We believe that motive is key to determining whether it is Pharma or PBMs who should be blamed for the gross-to-net drug price bubble since 2010. Based on our analysis of the shifting sources of gross profits presented in our paper cited above, we place the blame on PBMs.

In February, 2019,  Health and Human Services Secretary Alex Azar called on Congress to eliminate anti-kickback safe harbors for rebates as a mechanism for making formulary (insurance coverage) choices by private sector PBMs who manage Medicare Part D drug plans. This has been followed up by a bill introduced by Senator Mike Braun (R-Ind) to extend the elimination of rebates to commercial plans in the private sector.

In order to have any meaningful reduction in drug list price,  we strongly believe that two interrelated changes need to be embedded in government or private sector initiatives:

  1. PBMs need to convert to a transparent fee-for-service business model
  2. PBMs need to find an alternative the high list – high rebate market design for formulary placement

Despite our fifteen year critique of PBMs and their misaligned business model, we are not supportive of rebate-ending initiatives if they fail to include alternative PBM business models and alternative formulary market designs.  

Studies by consultants of the impact of eliminating PBM rebates on Medicare Part D varies greatly depending on assumptions about Pharma list price reductions.  To us, this variability in outcomes suggest that it would be dangerous to implement such changes without more specifics about what alternative business model and market design PBMs are likely to adopt.  

The purpose of this paper to take the first steps forward in “a world without rebates” by presenting an estimate a single transparent FFS to replace reseller gross profits using data from the largest PBM — CVS’s pharmacy segment ( a.k.a. Caremark).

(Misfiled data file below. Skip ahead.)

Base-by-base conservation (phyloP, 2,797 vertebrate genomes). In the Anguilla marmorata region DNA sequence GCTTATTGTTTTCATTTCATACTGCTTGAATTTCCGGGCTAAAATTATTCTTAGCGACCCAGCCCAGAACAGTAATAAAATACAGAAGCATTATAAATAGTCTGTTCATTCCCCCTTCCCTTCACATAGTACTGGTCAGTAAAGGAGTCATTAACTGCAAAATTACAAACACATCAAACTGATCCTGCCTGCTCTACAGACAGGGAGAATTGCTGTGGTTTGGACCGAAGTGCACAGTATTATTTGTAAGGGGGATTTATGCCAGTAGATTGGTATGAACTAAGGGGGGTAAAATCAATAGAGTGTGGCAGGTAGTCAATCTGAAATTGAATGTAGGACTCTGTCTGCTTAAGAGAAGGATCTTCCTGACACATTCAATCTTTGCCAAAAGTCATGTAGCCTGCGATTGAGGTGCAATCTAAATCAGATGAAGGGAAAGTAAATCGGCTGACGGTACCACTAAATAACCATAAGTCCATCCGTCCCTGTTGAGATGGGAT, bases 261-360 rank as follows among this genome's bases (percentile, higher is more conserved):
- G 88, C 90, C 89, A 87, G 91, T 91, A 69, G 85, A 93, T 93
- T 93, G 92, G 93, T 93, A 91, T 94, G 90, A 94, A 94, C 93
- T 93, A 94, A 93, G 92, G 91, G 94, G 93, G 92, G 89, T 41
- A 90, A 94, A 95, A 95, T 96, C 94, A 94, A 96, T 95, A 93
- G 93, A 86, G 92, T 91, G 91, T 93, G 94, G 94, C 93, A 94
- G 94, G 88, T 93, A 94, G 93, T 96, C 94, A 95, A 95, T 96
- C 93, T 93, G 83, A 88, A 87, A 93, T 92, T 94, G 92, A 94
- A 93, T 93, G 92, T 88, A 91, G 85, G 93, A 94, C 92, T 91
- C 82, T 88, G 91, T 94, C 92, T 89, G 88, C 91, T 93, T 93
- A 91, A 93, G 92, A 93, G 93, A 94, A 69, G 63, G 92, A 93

The financial data comes from their 2017 annual 10-K report to the SEC: Source: CVS 10-K 2018, Page 14. The PMPY drug trend expenditures comes their 2017 annual drug trend reports: Source: CVS Trend Report – 2017. The number of covered lives comes from another annual reports: Source: CVS Facts and Figures – 2017


The Current PBM Reseller Business Model

PBMs provide a bundle of managed care services designed to provide a cost-effective prescription (Rx) drug benefit to plan sponsors and their members.  The current PBM business model is a reseller business model where the PBM earns margins on prescription drug fills at retail and mail order and retains a percentage of rebates paid by brand drug manufacturers in return for preferred formulary placement.

Specifically, the current PBM business model features five major streams of revenue and gross profits flowing through their financials:

  1. “spread margins” on top of retailers’ own margins and lately, direct and indirect reimbursement (DIR) fees, that are collected from retail pharmacies in return for being included in their networks;
  2. claims processing and data fees;
  3. rebates given by Pharma on small molecule brand drugs in return for preferred status on formularies;
  4. rebates give by Pharma on speciality (biotech) drugs in return for preferred status on formularies;
  5. profit margins on 90-day generic Rx filled by captive mail order operations.

The PBM reseller business model is in stark contrast to the two other transparent business models used by managed care companies:  

  1. a self-insurance agency model with 100% pass through of claims expenses to plans accompanied by per-member-per-month (PMPM) management fees;
  2. a risk-based insurance model with capitated premiums paid by plans.


Converting CVS’s Business Model to a Single Fee-for-Service

Currently, PBMs such as CVS actually buy prescriptions, mark them up (i.e. “spread margin”), and then resell them to plan sponsors that contract with them for drug benefit management.  This spread margin is on top of a dispensing pharmacy fill margin. Separately, PBMs negotiate with brand name drug manufacturers for the payment of rebates, of which they retain a percent, in return for preferred formulary placement.